Clients are never charged for anything unless we win their case!
NEW YORK CITY TRAUMATIC BRAIN INJURY ATTORNEY
Get A Strong New York City Traumatic Brain Injury Lawyer for Your Case
Individuals who have suffered a traumatic brain injury can face significant challenges in life, with long-term consequences that may last a lifetime. If the injury is the result of an act of negligence, you have a right to seek compensation for your injuries. Contact the NYC personal injury attorneys at Rosenberg, Minc, Falkoff & Wolff, LLP to explore all your legal options for recovery.
Traumatic brain injuries can have vast effects on one’s quality of life. Victims have the potential to experience emotional problems, reduced thinking ability, speech problems, trouble with controlling body motions, and more. These can come with reduced earning wage, along with rehabilitation and therapy sessions to ensure a full recovery.
These costly procedures make an experienced New York City traumatic brain injury attorney a necessity during the claims process. They can help you navigate the best options for compensation, and use their years of experience to successfully negotiate the maximum possible recovery you need to manage all your expenditures. Schedule a consultation with us today.
The Long-Term Cost of A Brain Injury
Even if the head injury you have suffered is not permanent, it will often require extensive medical care and ongoing therapy to ensure a full recovery. A traumatic brain injury is life-changing and the long-term costs can take a major financial toll on its victim and their family.
Of the approximate 300,000 U.S. citizens that will sustain a TBI each year and will be in need of hospitalization, nearly a third will face living with a disability for the rest of their lives. Depending on the severity of the head injury, a lifetime of medical costs and living expenses will range anywhere from $85,000 up to $4 million. These costs don’t include the loss of social service or productivity costs.
Most of a traumatic brain injury survivor’s devastating financial costs occur within the first year, stemming from the immediate care and rehabilitation they will receive. The actual costs will vary patient to patient, but on average costs will generally include:
- The first year of costs associated with a TBI patient’s rehabilitation can average out to around $196,000. If rehabilitation services aren’t necessary, the costs of the patient’s first year of treatment could reach more than $18,000.
- After hospitalization, the estimated medical and non-medical expenses in the first year such as insurance, vocational rehabilitation, and mandatory home modifications will standardly be around $151,587.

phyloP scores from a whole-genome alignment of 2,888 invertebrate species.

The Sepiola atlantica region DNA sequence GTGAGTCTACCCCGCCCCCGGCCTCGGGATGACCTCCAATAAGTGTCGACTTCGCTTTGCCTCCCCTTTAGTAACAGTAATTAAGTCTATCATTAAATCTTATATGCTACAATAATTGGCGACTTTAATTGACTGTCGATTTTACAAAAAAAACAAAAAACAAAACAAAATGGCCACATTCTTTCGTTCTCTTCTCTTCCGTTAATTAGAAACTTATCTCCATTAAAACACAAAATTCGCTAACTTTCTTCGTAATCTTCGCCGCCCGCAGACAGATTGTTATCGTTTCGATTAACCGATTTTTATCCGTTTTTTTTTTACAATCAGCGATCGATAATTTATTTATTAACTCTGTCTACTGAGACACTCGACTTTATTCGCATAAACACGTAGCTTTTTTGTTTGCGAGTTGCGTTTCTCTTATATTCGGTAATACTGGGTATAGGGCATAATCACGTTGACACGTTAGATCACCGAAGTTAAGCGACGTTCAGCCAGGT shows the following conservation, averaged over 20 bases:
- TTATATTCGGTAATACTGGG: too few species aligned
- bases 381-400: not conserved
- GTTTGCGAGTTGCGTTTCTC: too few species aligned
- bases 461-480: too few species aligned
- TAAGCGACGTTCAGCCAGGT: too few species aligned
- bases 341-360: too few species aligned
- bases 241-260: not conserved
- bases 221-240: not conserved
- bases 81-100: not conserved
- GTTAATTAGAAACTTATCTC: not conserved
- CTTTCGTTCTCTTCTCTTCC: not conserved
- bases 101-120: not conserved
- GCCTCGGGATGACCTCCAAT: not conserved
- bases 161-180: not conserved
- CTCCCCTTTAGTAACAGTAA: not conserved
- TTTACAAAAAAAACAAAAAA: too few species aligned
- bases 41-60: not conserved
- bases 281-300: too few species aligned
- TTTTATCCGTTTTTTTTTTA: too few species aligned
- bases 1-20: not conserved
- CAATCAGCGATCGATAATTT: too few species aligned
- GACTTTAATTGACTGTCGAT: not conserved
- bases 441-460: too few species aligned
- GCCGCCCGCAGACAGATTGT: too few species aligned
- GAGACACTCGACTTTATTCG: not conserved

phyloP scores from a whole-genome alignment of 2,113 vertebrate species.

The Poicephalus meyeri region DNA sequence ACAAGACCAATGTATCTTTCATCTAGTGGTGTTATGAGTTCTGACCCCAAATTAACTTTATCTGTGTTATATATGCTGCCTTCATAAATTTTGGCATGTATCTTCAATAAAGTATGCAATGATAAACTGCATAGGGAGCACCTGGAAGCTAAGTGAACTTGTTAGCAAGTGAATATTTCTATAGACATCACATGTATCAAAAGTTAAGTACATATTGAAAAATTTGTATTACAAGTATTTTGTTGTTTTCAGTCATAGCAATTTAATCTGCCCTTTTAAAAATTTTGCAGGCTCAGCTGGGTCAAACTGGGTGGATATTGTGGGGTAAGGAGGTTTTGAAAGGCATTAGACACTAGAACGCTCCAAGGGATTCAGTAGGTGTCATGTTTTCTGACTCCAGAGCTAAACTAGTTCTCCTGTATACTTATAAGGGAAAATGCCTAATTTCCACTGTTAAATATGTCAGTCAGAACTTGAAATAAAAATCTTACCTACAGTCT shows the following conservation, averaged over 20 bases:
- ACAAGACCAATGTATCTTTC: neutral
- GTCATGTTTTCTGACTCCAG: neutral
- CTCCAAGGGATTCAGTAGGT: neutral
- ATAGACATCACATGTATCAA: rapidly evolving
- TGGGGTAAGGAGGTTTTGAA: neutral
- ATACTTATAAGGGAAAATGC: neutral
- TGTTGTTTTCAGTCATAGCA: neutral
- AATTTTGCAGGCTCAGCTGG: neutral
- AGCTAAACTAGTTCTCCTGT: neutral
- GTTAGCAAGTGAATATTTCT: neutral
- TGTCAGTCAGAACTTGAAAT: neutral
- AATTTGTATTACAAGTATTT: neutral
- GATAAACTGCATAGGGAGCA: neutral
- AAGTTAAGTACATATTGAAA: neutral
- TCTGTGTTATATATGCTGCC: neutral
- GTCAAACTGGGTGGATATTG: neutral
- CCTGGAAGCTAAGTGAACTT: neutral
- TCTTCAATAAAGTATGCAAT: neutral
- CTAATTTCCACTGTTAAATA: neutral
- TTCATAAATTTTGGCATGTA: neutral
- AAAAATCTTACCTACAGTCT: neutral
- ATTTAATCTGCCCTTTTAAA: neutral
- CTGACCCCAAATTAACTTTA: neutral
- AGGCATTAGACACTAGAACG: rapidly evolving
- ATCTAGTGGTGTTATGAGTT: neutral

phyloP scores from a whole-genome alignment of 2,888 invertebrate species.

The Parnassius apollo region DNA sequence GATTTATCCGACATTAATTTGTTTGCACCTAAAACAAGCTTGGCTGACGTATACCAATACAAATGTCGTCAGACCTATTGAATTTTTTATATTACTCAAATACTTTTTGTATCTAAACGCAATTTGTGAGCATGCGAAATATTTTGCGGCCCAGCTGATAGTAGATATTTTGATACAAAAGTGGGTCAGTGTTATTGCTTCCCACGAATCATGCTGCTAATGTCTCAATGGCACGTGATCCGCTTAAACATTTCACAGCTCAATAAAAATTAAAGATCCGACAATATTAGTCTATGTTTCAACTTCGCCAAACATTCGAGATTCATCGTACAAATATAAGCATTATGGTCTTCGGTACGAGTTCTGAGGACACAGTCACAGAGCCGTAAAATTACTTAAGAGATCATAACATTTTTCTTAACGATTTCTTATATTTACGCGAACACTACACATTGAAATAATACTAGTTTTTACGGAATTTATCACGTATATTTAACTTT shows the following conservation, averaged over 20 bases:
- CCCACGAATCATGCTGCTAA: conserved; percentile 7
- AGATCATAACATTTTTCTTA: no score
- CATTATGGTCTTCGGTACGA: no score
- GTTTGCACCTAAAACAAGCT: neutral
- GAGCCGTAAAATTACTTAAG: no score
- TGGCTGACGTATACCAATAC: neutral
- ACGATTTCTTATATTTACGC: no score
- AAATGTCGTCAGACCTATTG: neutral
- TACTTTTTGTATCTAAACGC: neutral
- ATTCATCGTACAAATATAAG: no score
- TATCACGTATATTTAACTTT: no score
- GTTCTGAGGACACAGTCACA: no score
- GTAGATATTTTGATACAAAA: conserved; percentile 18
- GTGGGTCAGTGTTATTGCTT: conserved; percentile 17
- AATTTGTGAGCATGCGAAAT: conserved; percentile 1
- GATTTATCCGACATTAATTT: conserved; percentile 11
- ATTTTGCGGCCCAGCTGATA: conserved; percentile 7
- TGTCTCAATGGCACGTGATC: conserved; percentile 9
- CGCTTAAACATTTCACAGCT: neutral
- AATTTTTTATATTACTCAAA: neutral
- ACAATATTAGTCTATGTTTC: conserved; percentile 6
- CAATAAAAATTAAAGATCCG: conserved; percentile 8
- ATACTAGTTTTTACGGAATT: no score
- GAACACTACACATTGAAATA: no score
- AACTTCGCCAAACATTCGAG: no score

- Acute rehabilitation costs for severe TBI survivors are estimated to be about $1,000 a day and the average stay is about 55 days.
- The average costs are much higher for patients who undergo rehabilitation. Discovered in a study conducted on patients 4 years following their TBI, average costs for medical and long-term care services averaged $196,460 for those receiving rehabilitation services compared to $17,893 for those not receiving rehabilitation.
- Costs can still rack up in cases where a patient only suffers a mild to moderate brain injury, averaging out at $15,000 in expenses due to hospital visits, medication, clinical testing, and any follow-up appointments.
- Over a lifetime, a traumatic brain injury survivor could face an average of $4 million in costs.
Some possible expenses TBI survivors can face:
- Hospitalizations, scans, surgery
- Visits with neurologists, clinicians, technicians, and rehabilitative therapists
- Prescription medication costs
- Psychological evaluations and psychiatric therapy for possible emotional and behavioral changes resulting from a TBI
- Neurological rehabilitation
- Medical equipment and devices (wheelchairs, braces)
- Lost wages or reduced wages
TBIs not only take a distressing physical toll on its victims but can also financially devastate them and their families. The survivor may be unable to work for quite some time or may not be able to return to work at all. Staggering medical bills, living expenses, and unexpected costs can seem insurmountable, which is why it is vital to speak with a New York City brain injury attorney to discuss your options.
How Does a Brain Injury Impact Day-to-Day Life?
The effect of a traumatic brain injury on day-to-day life will be determined by how devastating the head injury, whether it was mild or moderate to severe.
IMPACT OF A MILD TBI
People that have sustained a mild TBI can recover by 3 months, but most are typically back to normal by 6 months. Symptoms that linger past 6 months will usually disappear or considerably improve within a year after the injury.